The S6G reactor used on the Los Angeles class attack submarines is a modified version of the D2G reactor plant first used on the CGN-25 Bainbridge class of guided missile cruisers. Starting with SSN 719 and beyond the last 31 hulls of the class had 12 vertical launch tubes for the Tomahawk cruise missile, along with an upgraded reactor core which did not require refueling.
The S6G submarine reactor plant originally was designed to use the 150 MWt D1G-2 core, similar to the 148 MWt D2G reactor used on guided missile cruisers (CGNs). There was no separate S6G prototype. The D1G-2 core had been tested previously in the D1G prototype at the Kesselring Site in West Milton, NY. The 1 x S6G reactor plant with a D1G-2 reactor core rated @ 150 MWt; 2 x main steam turbines delivering a combined 30,000 shp (est) to a single propeller.
Starting in the mid-1970s, the S6G with D1G-2 core was installed on all Los Angeles-class Flight I subs. The D1G-2 cores in the 17 688 Flight I boats were replaced with D2W cores during their mid-life refueling. The mid-life refuelings for the remaining 14 Flight I boats were cancelled and the boats were decommissioned early.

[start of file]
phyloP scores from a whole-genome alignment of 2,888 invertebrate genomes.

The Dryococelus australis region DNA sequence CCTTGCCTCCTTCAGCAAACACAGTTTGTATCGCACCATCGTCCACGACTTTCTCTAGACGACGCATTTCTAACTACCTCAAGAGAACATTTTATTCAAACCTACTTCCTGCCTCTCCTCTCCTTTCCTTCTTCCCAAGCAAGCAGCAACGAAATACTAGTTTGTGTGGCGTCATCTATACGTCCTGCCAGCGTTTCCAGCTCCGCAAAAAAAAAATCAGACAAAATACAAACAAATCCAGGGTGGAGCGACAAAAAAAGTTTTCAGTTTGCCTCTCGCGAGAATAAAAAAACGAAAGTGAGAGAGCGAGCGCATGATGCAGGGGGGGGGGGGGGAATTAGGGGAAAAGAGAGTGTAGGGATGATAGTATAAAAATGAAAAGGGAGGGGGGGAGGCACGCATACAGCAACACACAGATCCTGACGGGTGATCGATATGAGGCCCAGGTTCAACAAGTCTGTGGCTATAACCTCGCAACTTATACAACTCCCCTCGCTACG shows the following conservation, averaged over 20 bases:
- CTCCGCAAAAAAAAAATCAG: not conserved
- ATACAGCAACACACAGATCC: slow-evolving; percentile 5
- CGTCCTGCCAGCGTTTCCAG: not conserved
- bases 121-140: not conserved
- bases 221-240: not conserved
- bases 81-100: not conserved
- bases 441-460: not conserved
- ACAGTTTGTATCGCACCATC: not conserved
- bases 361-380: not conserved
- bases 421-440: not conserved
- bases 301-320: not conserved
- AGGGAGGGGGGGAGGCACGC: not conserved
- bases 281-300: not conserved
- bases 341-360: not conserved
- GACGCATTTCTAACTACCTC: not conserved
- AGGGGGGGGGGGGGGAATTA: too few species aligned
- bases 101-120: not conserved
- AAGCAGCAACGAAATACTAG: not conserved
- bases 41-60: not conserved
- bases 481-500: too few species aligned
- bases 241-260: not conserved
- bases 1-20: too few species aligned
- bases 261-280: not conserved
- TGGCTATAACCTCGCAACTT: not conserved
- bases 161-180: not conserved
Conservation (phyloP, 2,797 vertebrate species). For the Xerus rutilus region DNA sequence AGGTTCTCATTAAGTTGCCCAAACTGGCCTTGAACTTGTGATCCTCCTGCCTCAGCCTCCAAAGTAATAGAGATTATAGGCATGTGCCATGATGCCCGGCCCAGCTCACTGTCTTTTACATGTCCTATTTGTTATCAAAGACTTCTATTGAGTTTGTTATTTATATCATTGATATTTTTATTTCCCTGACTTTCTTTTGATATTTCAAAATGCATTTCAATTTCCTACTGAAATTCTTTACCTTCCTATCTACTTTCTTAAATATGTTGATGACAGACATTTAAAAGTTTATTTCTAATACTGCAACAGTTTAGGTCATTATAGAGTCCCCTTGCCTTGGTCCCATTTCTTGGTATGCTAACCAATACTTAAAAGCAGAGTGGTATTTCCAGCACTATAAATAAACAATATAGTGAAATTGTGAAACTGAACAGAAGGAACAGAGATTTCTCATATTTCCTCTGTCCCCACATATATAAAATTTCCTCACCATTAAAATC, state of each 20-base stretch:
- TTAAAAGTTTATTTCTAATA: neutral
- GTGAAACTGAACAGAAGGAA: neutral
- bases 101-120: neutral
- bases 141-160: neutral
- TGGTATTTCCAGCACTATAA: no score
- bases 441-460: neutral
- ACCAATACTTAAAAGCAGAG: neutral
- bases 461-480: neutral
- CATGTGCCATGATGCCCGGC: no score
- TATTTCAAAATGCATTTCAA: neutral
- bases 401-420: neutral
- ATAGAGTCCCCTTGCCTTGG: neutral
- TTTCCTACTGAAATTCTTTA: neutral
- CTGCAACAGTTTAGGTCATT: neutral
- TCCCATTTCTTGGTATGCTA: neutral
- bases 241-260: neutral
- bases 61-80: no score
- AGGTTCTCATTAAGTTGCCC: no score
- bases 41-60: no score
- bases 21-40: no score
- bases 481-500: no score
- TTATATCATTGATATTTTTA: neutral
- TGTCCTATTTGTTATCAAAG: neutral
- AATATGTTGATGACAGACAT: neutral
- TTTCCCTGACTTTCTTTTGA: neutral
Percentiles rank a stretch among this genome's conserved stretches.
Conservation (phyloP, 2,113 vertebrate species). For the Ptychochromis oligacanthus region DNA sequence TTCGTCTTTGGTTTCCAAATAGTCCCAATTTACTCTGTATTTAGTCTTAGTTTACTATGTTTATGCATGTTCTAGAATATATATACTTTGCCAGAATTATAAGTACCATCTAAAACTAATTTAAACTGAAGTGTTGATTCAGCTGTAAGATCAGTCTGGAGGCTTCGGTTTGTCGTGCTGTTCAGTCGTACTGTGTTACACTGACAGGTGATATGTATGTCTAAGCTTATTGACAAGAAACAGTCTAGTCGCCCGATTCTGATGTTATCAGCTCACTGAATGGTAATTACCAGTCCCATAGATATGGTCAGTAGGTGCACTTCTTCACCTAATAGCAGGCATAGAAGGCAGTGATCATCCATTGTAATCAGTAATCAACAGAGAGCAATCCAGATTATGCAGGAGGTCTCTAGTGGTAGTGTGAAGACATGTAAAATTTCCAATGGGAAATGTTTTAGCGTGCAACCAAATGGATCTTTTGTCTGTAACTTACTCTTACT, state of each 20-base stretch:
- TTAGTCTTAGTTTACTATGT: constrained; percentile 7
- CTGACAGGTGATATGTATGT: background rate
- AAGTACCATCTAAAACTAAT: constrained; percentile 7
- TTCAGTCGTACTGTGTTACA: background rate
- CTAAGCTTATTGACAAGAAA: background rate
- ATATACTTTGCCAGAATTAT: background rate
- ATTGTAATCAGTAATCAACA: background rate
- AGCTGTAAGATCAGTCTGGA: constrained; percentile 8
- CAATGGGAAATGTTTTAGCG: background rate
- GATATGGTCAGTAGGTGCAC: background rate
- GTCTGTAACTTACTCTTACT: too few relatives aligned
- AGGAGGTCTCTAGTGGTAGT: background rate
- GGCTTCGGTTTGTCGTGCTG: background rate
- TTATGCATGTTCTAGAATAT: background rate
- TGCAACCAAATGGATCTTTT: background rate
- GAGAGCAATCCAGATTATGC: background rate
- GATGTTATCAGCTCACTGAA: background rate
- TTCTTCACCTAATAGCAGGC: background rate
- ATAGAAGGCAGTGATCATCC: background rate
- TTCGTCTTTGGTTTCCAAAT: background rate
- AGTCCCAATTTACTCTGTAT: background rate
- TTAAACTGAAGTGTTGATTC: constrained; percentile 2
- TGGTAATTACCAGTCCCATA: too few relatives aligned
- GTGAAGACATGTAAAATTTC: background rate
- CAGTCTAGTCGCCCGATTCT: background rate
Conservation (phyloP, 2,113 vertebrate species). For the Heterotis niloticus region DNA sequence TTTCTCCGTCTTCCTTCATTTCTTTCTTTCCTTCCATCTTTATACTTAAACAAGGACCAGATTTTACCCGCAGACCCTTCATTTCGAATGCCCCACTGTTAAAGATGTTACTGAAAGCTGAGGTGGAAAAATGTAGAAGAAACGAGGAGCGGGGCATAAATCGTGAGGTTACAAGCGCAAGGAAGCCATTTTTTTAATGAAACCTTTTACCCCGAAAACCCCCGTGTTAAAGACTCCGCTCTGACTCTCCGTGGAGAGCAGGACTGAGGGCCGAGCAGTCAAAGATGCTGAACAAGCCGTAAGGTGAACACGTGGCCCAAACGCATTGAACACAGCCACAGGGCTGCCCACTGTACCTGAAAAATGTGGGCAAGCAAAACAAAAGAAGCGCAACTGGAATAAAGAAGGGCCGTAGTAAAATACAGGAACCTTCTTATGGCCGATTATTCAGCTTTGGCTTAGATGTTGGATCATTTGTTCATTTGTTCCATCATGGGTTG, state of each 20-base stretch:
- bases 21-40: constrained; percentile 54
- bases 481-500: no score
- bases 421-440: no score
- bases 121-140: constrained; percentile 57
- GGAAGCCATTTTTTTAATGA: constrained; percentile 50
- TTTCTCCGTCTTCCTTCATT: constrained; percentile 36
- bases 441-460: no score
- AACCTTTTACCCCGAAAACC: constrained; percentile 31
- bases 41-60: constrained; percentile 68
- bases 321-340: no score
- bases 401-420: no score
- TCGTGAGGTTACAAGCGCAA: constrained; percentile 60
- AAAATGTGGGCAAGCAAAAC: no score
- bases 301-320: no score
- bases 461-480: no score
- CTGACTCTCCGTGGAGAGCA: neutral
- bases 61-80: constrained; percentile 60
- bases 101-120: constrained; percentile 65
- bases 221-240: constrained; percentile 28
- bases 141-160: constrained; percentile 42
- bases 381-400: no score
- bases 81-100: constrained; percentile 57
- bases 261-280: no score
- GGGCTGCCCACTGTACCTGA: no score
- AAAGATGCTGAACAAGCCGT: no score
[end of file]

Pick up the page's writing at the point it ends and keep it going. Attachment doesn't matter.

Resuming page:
Starting in the mid-1980s, all Los Angeles-class Flight II and Improved (688i) submarines, starting with USS Providence (SSN-719), were built with a newer D2W core rated at 165 MW. The 1 x S6G reactor plant with a D2W reactor core rated @ 165 MWt; 2 x main steam turbines delivering a combined 33,500 shp (est) to a single propeller. All Flight II and 688i boats require a mid-life refueling. The reactor compartment measured 33 ft in diameter, 42 ft long, and weighted 1,680 tons.
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